(from Wikipedia, the free encyclopedia) Land Rover is a British car manufacturer with its headquarters in Gaydon, Warwickshire, United Kingdom which specialises in four-wheel-drive vehicles. It is owned by the Indian company Tata Motors, forming part of their Jaguar Land Rover (JLR) group. It is the second-oldest four-wheel-drive car brand in the world (after Jeep).
The Land Rover name was originally used by the Rover Company for one specific vehicle model, named simply the Land Rover, launched by Rover in 1948. Over the following years it developed into a marque encompassing a range of four-wheel-drive models, including the Defender, Discovery, Freelander, Range Rover, Range Rover Sport and Range Rover Evoque. Land Rovers are currently assembled in the company's Halewood and Solihull plants, with research and development taking place at JLR's Gaydon a d Whitley engineering centres. Land Rover sold 194,000 vehicles worldwide in 2009.
Land Rover has had several owners during its history. In 1967 the Rover Company became part of Leyland Motor Corporation and in 1968 Leyland Motor Corporation itself merged with British Motor Holdings to form British Leyland. In the 1980s British Leyland was broken-up and in 1988 Rover Group, including Land Rover, was acquired by British Aerospace. In 1994 Rover Group was acquired by BMW. In 2000 Rover Group was broken-up by BMW and Land Rover was sold to Ford Motor Company, becoming part of its Premier Automotive Group. In June 2008 Ford sold both Land Rover and Jaguar Cars to Tata Motors.
The design for the original Land Rover vehicle was started in 1947 by Maurice Wilks, chief designer at the Rover Company, on his farm in Newborough, Anglesey. It is said that he was inspired by an American World War II Jeep that he used one summer at his holiday home in Wales. The first Land Rover prototype, later nicknamed 'Centre Steer', was built on a Jeep chassis.
The early choice of colour was dictated by military surplus supplies of aircraft cockpit paint, so early vehicles only came in various shades of light green; all models until recently feature sturdy box section ladder-frame chassis.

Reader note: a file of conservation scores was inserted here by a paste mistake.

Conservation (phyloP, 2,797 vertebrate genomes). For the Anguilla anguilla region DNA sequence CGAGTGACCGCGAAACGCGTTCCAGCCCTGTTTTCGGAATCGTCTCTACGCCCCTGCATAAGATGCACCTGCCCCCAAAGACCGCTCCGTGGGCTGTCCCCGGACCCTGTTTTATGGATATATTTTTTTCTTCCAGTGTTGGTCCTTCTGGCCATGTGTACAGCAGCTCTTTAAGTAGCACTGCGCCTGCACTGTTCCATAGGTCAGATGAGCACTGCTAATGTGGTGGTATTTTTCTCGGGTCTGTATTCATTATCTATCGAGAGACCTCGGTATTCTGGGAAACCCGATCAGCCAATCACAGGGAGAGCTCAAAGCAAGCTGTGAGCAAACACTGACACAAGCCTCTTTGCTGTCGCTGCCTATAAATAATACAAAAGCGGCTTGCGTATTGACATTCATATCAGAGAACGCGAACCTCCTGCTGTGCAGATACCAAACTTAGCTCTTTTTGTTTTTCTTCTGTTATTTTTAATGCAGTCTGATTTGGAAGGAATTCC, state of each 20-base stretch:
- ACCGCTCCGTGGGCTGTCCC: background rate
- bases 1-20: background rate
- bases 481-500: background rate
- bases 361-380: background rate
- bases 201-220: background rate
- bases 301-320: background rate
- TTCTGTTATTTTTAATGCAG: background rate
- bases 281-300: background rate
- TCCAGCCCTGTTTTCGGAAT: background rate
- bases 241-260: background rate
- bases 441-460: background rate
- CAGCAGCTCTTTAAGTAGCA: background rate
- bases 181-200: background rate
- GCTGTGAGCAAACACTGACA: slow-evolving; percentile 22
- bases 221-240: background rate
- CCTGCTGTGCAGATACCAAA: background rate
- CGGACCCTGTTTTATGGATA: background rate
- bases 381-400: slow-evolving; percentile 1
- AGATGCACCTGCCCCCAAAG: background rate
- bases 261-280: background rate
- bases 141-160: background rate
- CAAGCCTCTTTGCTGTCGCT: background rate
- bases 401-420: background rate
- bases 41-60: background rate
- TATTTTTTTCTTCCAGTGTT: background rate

The early vehicles, such as the Series I, were field-tested at Long Bennington and designed to be field-serviced; advertisements for Rovers cite vehicles driven thousands of miles on banana oil. Now with more complex service requirements this is less of an option. The British Army maintains the use of the mechanically simple 2.5 litre 4-cylinder 300TDi engined versions rather than the electronically controlled 2.5 litre 5-cylinder TD5 to retain some servicing simplicity. This engine also continued in use in some export markets using units built at a Ford plant in Brazil, where Land Rovers were built under license and the engine was also used in Ford pick-up trucks built locally. Production of the TDi engine ended in the United Kingdom in 2006, meaning that Land Rover no longer offers it as an option. International Motors of Brazil offer an engine called the 2.8 TGV Power Torque, which is essentially a 2.8 litre version of the 300TDi, with a corresponding increase in power and torque. All power is combined with an All-Terrain Traction Control which gives active terrain response; Ferrari uses a similar system in race traction.
During its ownership by Ford, Land Rover was associated with Jaguar. In many countries they shared a common sales and distribution network (including shared dealerships), and some models shared components and production facilities.
On 11 June 2007, Ford Motor Company announced its plan to sell Land Rover, along with Jaguar. Ford retained the services of Goldman Sachs, Morgan Stanley and HSBC to advise it on the details of the deal. The buyer was initially expected to be announced by September 2007, but the sale was delayed and an announcement was not made until March 2008. A UK-based private equity firm, Alchemy Partners, and the India-headquartered Tata Motors and Mahindra and Mahindra expressed interest in purchasing Jaguar and Land Rover from the Ford Motor Compan. Before the sale was announced, Anthony Bamford, chairman of British excavators manufacturer JCB, had expressed interest in purchasing Jaguar Cars in August, the year previously, only to back out when told the sale would also involve Land Rover, which he did not wish to buy. Tata Motors received endorsements from the Transport and General Workers' Union (TGWU)-Amicus combine and Ford as a preferred bidder.
Body. Length/width/height/wheelbase – cm (in) : 445/168/205/276 (175/167/181//224); weight : 1430 kg (3112 lb).
Engine. Front-mounted inline 2286 cc (140 ci), carb, 4-speed manual, 4 wheel drive. Maximum power : 68 bhp @ 4000 rpm; torque : 115 lb-ft @ 2500 rpm. Top speed : 105 km/h (65 mph)